I talked to my shrink and I told her I feel like if I don't want to drown in an ocean I need to puke my own earth to have an island to stand on. You have to create your own everything. With this album, I began digging into this idea that nothing is real and everything is just a decision or upbringing that we have been fed.


Visual Lyrics and "Lost Horse"

My animator background helps with my visual lyrics. I start off a lot of the songs by having visions. My whole artistic nurturing was through a frame, so I often describe a landscape or a visual, grotesque, David Lynch-ian kind of thing. So I have these weird images to riff from.

The lyrics for "Lost Horse" are about how you really believe in something while you're living in it, but with time you get a different version of it. 

This is a thing I don't like to do... Nothing made me sadder than realizing "Chelsea Hotel" was about Janis Joplin blowing Leonard Cohen.1 That's such a beautiful song, I didn't really need to know who it's really about, and after I heard the story, it kind of ruined a part of the song for me. What I love about songwriting is that for the artist, it's very specific. He or she has a clear image, but they write it in such a way that it's abstract enough for anyone to funnel their own life into it.

Because of that I don't want to give too much away for "Lost Horse," but it started with another weird, very real experience where I literally lost a horse. A pack of wolves chased my horse and she got scared and ran off a cliff into the sea. It was such a huge, dramatic moment, yet at the same time a tiny natural moment of the hunter and the hunted and a death. In a split second something that was meaningful and beautiful was dead. It's the duality between the grandeur and the patheticness of it.

I was looking for her body for three or four days and returned to the house after and I had so much emotion. For four days I had a goal - to find the body - and suddenly I gave that up. I sat down and wrote the words "lost horse" on a piece of paper, and just bawled. It was obvious that I wasn't weeping just over my horse, but rather about the idea of loss, how entropy always wins - the second law of thermodynamics. So every version of myself that I dreamed to have was lost, every relationship and every friend. I began writing the song in that mood and I wrote about this love that I just lost, this relationship. 

The title is very specific about my lost horse and the verses are very specific about a relationship that I had, but the chorus needed to be something more than that, so "what we are is sundials for the gods," meaning we are these decaying bodily things for the gods to have some point of reference for how time passes, because the gods don't age or die. So we live this trench of a life as just examples of entropy like everything else in the universe. But that was my mood at the time. Other times, love is the only answer and only reason.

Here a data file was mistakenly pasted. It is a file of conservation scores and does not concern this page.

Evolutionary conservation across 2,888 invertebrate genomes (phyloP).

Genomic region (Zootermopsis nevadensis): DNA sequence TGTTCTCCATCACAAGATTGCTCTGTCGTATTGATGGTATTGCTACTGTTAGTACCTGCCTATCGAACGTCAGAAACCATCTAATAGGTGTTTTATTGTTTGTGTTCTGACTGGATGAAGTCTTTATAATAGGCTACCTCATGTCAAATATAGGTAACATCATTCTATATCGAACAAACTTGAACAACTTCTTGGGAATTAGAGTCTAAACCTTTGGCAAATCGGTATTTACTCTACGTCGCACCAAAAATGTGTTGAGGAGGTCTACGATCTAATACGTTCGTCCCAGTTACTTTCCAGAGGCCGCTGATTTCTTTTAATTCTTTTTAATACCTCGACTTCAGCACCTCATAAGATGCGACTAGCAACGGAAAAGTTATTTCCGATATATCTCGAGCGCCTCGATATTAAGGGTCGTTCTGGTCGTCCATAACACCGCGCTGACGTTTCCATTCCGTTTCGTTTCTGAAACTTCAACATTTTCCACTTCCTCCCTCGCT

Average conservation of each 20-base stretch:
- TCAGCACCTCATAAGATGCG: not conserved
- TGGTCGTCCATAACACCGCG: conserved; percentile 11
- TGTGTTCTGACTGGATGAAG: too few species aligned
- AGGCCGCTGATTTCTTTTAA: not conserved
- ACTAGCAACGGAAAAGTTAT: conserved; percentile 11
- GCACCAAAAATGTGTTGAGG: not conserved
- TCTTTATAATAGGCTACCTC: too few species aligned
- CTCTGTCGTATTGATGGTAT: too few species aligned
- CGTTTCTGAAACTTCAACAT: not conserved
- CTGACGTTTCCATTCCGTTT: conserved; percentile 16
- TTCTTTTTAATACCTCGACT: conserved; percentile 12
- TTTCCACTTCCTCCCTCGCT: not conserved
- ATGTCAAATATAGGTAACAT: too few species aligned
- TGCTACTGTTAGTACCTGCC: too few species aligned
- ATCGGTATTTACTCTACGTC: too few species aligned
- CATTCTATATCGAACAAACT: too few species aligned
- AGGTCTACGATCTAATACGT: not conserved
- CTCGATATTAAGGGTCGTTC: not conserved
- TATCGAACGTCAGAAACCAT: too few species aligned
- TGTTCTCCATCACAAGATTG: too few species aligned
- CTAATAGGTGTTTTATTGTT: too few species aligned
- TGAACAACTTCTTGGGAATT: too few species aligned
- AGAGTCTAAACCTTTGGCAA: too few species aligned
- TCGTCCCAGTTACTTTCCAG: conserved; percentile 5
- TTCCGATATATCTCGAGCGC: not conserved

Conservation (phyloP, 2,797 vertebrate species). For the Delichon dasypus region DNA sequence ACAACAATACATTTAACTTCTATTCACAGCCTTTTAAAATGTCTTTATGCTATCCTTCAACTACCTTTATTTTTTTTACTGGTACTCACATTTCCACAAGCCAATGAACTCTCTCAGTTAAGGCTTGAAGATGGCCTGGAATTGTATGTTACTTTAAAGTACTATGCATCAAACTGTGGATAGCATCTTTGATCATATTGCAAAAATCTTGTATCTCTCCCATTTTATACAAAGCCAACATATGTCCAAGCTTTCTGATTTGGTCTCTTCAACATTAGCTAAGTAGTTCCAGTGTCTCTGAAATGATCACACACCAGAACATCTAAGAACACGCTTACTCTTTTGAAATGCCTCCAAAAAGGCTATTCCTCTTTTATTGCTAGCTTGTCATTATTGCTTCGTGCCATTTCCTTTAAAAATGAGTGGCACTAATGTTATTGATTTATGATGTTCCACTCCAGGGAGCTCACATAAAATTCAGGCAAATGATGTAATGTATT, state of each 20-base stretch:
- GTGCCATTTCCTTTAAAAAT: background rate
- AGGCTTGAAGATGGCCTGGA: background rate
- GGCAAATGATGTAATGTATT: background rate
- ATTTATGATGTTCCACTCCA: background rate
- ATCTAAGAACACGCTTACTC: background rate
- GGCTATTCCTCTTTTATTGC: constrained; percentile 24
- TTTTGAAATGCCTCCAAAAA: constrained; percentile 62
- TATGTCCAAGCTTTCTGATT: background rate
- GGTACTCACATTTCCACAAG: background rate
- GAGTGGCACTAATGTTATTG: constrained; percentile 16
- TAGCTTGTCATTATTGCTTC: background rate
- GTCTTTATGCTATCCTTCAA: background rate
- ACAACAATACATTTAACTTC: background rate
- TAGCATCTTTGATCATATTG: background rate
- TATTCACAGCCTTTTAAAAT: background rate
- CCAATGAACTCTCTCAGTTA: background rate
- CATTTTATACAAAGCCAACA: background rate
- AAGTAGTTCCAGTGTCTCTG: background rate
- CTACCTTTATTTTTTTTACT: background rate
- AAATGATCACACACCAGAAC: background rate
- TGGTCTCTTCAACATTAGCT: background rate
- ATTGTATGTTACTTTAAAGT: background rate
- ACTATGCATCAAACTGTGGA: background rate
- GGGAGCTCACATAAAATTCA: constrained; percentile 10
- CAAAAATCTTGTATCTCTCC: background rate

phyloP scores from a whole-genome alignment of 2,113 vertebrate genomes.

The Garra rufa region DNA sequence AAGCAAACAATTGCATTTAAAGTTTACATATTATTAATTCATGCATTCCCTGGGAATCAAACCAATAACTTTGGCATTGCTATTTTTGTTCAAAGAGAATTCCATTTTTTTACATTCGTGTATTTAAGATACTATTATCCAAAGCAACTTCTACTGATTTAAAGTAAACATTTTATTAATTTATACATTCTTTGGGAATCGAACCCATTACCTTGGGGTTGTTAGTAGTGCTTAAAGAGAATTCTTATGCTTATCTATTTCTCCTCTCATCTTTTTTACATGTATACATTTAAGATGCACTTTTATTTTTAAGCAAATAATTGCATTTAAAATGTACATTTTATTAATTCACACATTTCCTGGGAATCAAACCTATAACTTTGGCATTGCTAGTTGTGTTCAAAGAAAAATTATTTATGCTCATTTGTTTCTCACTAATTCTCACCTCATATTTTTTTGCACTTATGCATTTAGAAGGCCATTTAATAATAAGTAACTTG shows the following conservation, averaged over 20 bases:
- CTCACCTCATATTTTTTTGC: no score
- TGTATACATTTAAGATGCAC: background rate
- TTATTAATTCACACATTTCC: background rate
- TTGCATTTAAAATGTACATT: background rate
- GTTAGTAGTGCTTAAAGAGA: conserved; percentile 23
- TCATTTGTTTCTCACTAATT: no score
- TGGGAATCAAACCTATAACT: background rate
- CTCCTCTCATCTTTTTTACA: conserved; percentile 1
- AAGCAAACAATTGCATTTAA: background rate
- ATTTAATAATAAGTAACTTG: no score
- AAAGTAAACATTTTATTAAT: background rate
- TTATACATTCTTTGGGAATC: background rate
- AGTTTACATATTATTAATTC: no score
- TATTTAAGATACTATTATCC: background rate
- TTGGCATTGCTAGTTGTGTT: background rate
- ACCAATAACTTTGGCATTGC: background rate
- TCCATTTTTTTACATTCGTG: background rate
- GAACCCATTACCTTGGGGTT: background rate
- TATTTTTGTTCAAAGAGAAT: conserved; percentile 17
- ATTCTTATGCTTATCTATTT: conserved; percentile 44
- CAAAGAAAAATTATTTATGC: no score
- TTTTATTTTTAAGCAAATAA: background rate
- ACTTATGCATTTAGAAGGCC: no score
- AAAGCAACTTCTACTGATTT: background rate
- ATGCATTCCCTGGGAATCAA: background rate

Artists and art are tools. I don't think that art is created when I create a song, it is created when you as the audience translate it through your own prism, that's the art. What I'm afraid of is that I need to be a tool for the audience, an instrument you can look through and find what you need to find. So it's a bit dangerous to give too much away of who I am and what I am.


"A Man Without A Name"

This song represents who I am musically. If you listen to my first albums, they're really all Americana, folk or blues music. My parents are both Israelis, but they lived for 10 years in New York and met there in the '70s. When they came back to Jerusalem and had me, they brought back their vinyl collection from the States. Lots of Zeppelin, The Doors, Muddy Waters, Hendrix, Joplin... everything. My dad was more into jazz so there was a lot of Billie Holiday also.

Growing up listening to these kinds of records, that was just the music that interested me. As a teenager it was my grunge years, but I kept going back to the same roots. So if you're into what I will call good music - which sounds so pretentious and obnoxious - it leads down that well of early-American blues and the birth of singer-songwriter folk and rock. So my first albums, that was the music I wanted to make. As I made more albums there were more colors to the palette. There's too much of a narrowing down when you choose a genre, it gets boring.

January 20, 2021

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More about Asaf at asafavidanmusic.com

photos: Paolo Santambrogio